Definition of breaker in English:

breaker

noun

  • 1A heavy sea wave that breaks into white foam on the shore.

    • ‘The men heaved on the oars and the ship rolled and heaved through the white breakers.’
    • ‘The copper protecting her wooden frame was stripped off by breakers, but the ship herself burned before anything of use could be taken off her.’
    • ‘We went off quickly to the beach to look at the Baltic - walked through the forest from the car park, and then on to the very fine sand on an almost totally deserted beach, with heavy breakers rolling onto the shore.’
    • ‘The waves may be crashing hard around your ears and the harsh, white breakers stinging your eyes, but hope springs eternal.’
    • ‘This tsunami, with breakers estimated at 10 metres, was small compared to the wave caused by the exploding volcano Krakatoa on August 23, 1883.’
    • ‘Finally, as they were closing in yet again, we veered toward shore and crossed a line of breakers onto the reef.’
    • ‘I felt swept under, the way a wave would take you unawares at the shore, and roll you down into the breakers, sucking you in and pulling you across the sand underneath.’
    • ‘But now that the sun was fully out, he could see beyond the breakers, way beyond the waves to the flat water at the back.’
    • ‘But New Plymouth's unsheltered coast produced some large breakers, often making the trip from ship to shore or vice versa a treacherous one.’
    • ‘And you could see a wave of big breakers roll in off the coast.’
    • ‘It is only the white breakers that make me realise that it is the sea that now fills the cockpit windows.’
    • ‘The boys and I bodysurf and rent surfboards, plunging into happy white breakers.’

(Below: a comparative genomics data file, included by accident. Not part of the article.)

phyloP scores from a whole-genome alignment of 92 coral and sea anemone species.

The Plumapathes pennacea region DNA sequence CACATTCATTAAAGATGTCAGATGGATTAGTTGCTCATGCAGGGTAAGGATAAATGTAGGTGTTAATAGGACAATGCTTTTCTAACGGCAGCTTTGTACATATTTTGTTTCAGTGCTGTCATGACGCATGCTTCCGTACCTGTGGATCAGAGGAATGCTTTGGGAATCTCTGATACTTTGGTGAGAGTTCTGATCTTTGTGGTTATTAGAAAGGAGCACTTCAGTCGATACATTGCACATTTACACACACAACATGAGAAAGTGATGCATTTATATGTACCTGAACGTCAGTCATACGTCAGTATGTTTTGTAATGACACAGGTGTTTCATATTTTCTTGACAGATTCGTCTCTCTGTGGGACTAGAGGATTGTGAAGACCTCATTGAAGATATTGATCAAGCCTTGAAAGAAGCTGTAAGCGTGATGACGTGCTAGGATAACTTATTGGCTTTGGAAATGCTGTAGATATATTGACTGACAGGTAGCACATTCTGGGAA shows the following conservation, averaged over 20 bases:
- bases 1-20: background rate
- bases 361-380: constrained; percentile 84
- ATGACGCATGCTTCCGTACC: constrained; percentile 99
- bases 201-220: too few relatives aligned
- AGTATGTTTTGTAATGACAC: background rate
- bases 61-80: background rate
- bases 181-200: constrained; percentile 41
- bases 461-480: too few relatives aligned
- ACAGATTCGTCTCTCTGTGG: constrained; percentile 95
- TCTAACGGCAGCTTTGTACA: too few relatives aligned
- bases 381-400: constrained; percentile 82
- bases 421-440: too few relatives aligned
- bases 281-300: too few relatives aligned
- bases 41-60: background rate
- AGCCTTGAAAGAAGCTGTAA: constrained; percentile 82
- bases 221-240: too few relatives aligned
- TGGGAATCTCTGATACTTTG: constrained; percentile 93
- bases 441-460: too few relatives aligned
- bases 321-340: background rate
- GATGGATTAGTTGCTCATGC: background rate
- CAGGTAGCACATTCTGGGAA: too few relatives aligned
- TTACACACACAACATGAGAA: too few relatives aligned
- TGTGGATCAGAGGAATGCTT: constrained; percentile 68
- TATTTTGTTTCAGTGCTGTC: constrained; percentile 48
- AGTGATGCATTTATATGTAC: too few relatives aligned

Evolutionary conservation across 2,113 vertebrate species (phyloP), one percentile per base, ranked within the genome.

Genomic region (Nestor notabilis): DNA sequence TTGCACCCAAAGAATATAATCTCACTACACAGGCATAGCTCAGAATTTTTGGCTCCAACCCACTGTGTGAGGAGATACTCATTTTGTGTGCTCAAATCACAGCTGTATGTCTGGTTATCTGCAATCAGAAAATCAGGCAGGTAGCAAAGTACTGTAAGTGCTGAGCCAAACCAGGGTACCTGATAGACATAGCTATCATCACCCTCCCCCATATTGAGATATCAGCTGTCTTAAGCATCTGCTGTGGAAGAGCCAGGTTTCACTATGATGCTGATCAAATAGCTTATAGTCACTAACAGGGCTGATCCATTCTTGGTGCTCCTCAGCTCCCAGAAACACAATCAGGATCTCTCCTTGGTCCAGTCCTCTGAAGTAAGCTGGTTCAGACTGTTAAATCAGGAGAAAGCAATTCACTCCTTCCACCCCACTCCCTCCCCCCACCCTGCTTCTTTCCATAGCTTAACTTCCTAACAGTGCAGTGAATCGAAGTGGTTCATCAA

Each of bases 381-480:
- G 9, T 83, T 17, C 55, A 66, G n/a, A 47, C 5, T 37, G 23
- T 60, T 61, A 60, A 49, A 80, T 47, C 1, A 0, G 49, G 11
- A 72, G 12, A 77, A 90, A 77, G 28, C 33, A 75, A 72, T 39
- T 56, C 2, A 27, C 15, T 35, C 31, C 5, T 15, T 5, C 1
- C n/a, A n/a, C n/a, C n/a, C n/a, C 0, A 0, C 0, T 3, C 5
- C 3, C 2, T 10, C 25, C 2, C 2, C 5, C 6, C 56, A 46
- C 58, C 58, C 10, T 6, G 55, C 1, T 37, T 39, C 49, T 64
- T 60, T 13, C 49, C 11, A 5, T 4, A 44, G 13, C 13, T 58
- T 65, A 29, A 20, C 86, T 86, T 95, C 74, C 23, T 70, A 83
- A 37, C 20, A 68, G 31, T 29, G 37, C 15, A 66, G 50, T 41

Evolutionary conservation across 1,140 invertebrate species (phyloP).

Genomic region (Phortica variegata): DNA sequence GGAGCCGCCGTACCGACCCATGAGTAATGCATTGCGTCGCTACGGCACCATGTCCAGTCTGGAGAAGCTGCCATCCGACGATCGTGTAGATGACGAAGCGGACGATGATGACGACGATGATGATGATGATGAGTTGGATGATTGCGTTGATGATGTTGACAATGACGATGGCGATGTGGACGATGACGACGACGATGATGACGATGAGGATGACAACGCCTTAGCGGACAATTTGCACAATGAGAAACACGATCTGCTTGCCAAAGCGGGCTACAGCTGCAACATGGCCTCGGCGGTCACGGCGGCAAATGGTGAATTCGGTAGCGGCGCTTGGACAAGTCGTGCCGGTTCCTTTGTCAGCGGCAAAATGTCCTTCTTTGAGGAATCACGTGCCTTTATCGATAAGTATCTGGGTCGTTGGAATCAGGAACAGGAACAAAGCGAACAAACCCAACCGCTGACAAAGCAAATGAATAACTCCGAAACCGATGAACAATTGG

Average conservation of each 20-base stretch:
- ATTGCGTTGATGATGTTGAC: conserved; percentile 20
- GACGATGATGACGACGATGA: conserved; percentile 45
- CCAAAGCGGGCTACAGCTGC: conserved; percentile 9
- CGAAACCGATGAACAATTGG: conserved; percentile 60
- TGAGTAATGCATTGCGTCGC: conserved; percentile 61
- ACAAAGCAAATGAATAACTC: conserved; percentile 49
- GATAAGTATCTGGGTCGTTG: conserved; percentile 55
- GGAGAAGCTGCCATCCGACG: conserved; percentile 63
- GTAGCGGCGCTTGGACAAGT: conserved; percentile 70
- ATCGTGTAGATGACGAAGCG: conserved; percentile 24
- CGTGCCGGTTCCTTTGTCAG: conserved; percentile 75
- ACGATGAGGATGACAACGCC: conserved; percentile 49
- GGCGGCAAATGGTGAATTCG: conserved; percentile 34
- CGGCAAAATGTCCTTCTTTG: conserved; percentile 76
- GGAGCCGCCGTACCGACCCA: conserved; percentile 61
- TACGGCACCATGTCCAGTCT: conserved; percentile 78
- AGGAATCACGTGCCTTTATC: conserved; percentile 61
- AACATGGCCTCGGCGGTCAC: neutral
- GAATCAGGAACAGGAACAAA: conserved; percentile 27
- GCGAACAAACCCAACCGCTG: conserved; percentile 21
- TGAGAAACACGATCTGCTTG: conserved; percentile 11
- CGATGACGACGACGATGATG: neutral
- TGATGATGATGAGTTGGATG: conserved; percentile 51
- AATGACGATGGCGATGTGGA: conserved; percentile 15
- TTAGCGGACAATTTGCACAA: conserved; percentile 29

• ‘At the head of the bay it broke in a fearful line of white breakers, which rushed up to a height of 23 vertical feet above the highest spring-tides.’
    • ‘In a split second all eyes turned eastward and there, at the end of Telescope Point, was the white sail barely visible as it competed with the white foam of the breakers.’
    • ‘We're just 50 feet outside the breakers and headed on a quarter angle towards the shore.’
    • ‘On an afternoon in late spring the breakers that roll ashore on Cape Hatteras are a milky jade, a color that reminds me how far south we are, and how close to the Gulf Stream.’
    • ‘The upper registers of the painting are slightly bluer, but lots of white mottles this very loose rendition of breakers and turbulent sky.’
    • ‘More than one contestant was pounded by a sneaker set out on the reef, or was caught unawares by an evil double up shore breaker as they struggled to extract themselves and their massive boards from the sea.’
    • ‘You've seen them riding the bow wave of your boat, patrolling the beach just beyond the breakers or bursting from the briny to leap clear of the water, apparently just for the fun of it.’
    • ‘But as I drew the curtains next morning, I could see white breakers crashing onto the beach.’
    wave, roller, comber, white horse, white cap
    bombora
    boomer
    kahuna
    billow
    View synonyms
  • 2A person or thing that breaks something.

    [in combination] ‘a rule-breaker’
    • ‘Okta argues that this would be to apply the general rule that damages are to be assessed on the basis that the contract breaker would have performed the contract in the way that would have benefited it most.’
    • ‘Add to that: vain, an inveterate breaker of promises, a gambler and a lover of alibis, and the picture becomes ever more confusing.’
    • ‘But there are some drop dead deal breakers, absolute drop dead deal breakers and abuse is one of them.’
    • ‘Motorists whiz down the street and when the speed breaker suddenly looms ahead they swerve to avoid it.’
    • ‘At any time there are about 80 to 100 men involved and they only slightly outnumber the excavators, rock breakers, graders, dumper trucks and other machinery on the project.’
    • ‘Every fall the BNSF deploys a fleet of spreaders, icicle breakers and snow dozers such as this one to points along the line in order to keep the trains moving.’
    • ‘What most striking is that this move is now not likely to be the deal maker or breaker.’
    • ‘And if either of you break the pact the other person you shook with gets to hurt the promise breaker in some way.’
    • ‘Nicholas said the work - cutting through the remains of a huge concrete safe - had been strenuous and they had taken it in turns to operate the breaker.’